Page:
Conspicuous Consumption

I just came back from a Walmart Super Store. Therein one can seemingly buy ANYTHING. The place is gigantic and stocked with food, clothing, hardware, kitchen ware, camping gear, drugs, electronics, home and office furniture, bath items, toys, automotive items, and on and on. It is the the Mount Everest of an economy built on constant demand for many essential and many stupid products. To me, the place is entirely depressing. Maybe it’s efficient to be able to buy anything you want in one place. But this is not what is disheartening about being there. It is seeing all the buyers trudge sadly through the aisles looking for what they think they need. They search for crap instead of feelings of friendship and love. The things that really matter. These feelings have been replaced by the need to acquire some of what they need and much of what they could do without.

I found it telling that when the virus quarantine was first lifted, people crowed into stores in order to buy new clothes! You know what makes up the largest percentage of land fills? Clothes. Things people throw away. Modern societies depend on constant demand for consumer goods, needed and inane. This requires constant production, ruthless competition for money, and status seeking. These in turn create alienation, class warfare, envy, denial of health needs, environmental degradation, racism, and the election of a schmuck like Trump. Consumer economies have worked to overshoot the carrying capacity of the planet and of human societies. I think this will all end soon and violently .

The Brain is in the Body, the Mind is in the Brain

This website is nominally about body and mind interactions. The body includes the brain. And the mind depends on the brain to function. Everything is connected. In the not too distant past, the mind was seen as totally ineffable. The words ‘spirit’ and ‘mind’ were often used interchangeably. That is, they were both considered beyond understanding. Today, with MRI devices, we are able to correlate the physical actions of a person’s brain with their subjective experiences of thoughts and feelings. In other words, we can relate body phenomena to psychological events.

Freud was a neurologist who built a psychological theory of the mind. He knew, of course, that the psychology depended on the biology. He thought that 100 years after he built the theory of psychoanalysis, we would be able to see connections between mental and physical events. It turns out he was exactly right! The field of Neuropsychoanalysis came into being in 1999, 100 years after Freud’s publication of ‘The Interpretation of Dreams” of 1900.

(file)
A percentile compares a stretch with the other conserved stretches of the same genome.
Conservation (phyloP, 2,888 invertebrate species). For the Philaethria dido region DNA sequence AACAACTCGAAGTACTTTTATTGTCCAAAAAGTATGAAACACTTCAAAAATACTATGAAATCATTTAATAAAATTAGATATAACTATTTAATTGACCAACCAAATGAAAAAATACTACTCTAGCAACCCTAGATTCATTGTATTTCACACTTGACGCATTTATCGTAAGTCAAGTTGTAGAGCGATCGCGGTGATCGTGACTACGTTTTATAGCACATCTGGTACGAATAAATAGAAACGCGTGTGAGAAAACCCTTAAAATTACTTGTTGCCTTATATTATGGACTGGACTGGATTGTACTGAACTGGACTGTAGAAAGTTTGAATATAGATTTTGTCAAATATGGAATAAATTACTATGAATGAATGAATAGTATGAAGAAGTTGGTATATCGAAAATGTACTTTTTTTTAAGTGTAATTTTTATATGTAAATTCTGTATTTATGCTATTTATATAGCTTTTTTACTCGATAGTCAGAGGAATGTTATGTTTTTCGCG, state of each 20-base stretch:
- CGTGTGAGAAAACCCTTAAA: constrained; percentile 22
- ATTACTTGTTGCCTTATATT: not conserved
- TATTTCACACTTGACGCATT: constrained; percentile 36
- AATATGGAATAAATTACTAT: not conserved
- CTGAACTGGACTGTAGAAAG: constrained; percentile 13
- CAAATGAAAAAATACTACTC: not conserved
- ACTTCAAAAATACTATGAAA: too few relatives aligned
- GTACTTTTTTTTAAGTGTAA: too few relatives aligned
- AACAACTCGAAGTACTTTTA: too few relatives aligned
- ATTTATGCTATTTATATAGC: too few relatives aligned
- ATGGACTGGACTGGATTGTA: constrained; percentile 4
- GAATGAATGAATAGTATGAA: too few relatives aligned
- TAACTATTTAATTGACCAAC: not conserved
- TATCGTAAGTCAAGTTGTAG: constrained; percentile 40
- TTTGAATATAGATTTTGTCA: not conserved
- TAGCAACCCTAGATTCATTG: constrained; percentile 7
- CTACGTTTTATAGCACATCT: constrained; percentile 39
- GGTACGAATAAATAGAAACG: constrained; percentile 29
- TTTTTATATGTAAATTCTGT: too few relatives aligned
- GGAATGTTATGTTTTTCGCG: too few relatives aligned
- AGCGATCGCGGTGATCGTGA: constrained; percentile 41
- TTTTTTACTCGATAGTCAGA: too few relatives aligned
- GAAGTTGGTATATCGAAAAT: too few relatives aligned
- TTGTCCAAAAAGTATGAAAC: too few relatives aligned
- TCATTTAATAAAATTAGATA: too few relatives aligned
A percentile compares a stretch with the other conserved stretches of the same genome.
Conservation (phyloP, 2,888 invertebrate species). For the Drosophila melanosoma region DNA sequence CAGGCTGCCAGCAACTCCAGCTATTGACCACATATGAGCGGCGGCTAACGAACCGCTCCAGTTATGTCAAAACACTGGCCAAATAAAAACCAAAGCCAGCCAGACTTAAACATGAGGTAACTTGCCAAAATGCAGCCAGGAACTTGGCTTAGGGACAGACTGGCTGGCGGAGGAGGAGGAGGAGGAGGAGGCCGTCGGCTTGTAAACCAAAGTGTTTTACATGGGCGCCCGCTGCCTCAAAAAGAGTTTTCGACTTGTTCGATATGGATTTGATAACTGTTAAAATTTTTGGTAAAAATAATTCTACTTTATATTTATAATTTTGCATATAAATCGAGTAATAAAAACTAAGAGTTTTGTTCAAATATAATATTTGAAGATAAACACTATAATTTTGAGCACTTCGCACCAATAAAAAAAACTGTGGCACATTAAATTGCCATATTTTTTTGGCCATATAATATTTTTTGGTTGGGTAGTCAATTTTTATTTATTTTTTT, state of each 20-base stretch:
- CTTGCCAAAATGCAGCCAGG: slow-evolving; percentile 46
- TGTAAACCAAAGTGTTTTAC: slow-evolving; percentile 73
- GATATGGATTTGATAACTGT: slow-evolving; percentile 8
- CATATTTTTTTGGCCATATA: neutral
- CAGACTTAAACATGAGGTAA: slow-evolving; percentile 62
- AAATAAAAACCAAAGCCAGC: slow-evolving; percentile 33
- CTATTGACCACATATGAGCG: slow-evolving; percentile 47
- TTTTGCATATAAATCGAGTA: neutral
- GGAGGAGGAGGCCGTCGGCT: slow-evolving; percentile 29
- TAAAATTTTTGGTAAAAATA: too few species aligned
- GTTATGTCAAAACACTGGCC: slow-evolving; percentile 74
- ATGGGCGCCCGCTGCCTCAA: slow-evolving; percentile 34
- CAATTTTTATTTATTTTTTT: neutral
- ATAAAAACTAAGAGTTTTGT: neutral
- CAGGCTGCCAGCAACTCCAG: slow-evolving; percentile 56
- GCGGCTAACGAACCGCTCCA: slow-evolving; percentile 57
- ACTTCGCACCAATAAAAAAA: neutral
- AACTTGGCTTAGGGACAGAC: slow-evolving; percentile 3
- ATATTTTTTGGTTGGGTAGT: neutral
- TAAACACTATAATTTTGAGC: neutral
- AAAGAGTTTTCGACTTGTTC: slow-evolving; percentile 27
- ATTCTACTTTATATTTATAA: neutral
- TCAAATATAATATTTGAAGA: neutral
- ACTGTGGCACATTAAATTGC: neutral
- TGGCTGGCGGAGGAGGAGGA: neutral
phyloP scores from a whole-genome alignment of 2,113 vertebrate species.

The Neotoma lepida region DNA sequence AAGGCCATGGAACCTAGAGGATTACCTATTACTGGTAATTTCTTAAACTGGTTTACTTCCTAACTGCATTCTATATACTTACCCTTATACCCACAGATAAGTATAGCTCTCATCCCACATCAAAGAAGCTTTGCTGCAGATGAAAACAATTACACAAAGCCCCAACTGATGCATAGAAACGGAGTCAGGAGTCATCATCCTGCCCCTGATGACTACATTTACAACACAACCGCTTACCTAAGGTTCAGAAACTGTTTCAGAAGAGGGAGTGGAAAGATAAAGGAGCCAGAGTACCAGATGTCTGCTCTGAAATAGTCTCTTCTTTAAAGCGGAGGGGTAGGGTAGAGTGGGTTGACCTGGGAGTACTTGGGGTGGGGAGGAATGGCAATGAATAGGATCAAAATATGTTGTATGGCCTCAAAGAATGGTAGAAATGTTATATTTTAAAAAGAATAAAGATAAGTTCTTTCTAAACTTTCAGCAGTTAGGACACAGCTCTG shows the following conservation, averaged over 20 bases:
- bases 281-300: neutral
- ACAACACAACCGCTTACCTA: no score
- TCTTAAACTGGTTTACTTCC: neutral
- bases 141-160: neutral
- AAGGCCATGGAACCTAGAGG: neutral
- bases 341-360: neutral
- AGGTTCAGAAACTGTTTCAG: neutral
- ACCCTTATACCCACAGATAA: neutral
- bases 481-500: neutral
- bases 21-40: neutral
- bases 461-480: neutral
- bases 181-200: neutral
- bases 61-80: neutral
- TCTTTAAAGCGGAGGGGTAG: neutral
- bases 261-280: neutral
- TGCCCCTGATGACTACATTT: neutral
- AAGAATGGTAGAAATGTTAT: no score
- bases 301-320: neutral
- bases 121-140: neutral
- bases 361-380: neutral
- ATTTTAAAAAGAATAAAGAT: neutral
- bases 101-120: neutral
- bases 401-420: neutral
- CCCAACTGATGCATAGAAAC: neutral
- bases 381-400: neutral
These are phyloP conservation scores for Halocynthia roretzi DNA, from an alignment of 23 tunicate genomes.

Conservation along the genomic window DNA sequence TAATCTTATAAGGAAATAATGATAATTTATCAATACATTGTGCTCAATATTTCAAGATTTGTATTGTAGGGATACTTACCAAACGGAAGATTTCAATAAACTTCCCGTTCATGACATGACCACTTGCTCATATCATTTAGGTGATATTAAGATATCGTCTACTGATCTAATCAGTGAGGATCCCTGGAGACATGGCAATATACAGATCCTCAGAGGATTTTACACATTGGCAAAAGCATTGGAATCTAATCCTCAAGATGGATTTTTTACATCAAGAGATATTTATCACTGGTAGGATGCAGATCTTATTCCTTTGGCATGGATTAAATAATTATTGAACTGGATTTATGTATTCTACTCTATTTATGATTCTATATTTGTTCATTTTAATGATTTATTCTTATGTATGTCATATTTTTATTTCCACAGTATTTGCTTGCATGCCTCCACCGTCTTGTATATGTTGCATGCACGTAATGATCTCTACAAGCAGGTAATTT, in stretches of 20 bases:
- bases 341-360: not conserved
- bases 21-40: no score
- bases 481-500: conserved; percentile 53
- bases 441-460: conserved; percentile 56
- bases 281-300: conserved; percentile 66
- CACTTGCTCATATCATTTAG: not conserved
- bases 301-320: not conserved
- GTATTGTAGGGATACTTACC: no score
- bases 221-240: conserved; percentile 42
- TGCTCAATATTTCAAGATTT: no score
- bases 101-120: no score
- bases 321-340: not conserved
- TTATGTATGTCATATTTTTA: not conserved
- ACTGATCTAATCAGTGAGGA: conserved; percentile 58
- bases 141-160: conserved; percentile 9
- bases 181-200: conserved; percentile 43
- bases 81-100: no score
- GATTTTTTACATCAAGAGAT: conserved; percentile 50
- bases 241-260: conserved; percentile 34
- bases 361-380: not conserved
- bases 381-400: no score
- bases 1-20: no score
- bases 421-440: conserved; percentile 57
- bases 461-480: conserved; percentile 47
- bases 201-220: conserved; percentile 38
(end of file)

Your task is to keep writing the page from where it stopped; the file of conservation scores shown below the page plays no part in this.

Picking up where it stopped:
The biology of dreaming began to be be studied in the early 1950’s. Rapid Eye Movement Sleep (REM) was discovered then. Kleitman, Jouvet, and others found that the person had the most vivid dreams while their eyes darted back and forth during REM–a clear connection between biological and subjective experience. Animals from sharks to humans have REM sleep. So, certainly, REM sleep has been conserved over evolution as a key feature of maintaining brain functions, and it seems reasonable that lions, dogs, cats and apes have subjective experiences when in REM states.

Besides being able to measure brain and mind connections via MRI and EEG methods, a great deal is now know about how chemicals, especially psychiatric drugs, operate to affect feelings, thoughts and overt behavior. Antidepressants like prozac, stimulants such as ritalin, mood stabilizers like Lithium, and antipsychotics like Seroquel affect subjective experiences in more or less reliable ways. These drugs work at the level of neurons, the single cells which make up the brain and its connections to the rest of he the body.

So body-brain-mind connections are being increasingly illuminated. Today, there are more neuroscientists than any other kinds of scientists. Formerly genetics research drew the most biologists. Now it’s neuroscience. Computer technology is very related to brain-mind studies. Computers made it clear that concrete, physical things could do something like thinking. Such insights have transformed the world. This is very exciting and sometimes disagreeable. While these discoveries can enhance our lives, they also can be used by nefarious forces within governments, the military, and corporations. The world is now in a very unstable condition driven in large part by advances in computing which affect energy, agriculture, communication, manufacturing, education, medicine, government, the military, and frankly everything else.

I am not too optimistic about the short term effect of humankind’s scientific advances. Some lunatics deny the validity of science altogether. They want to think what they think regardless of scientific knowledge. This has been on stark display during the politicization of the Covid pandemic. But whenever one of these science deniers needs heart surgery, life saving medications, or even a root canal procedure, they run to the best scientific medical professional they can find. Go figure.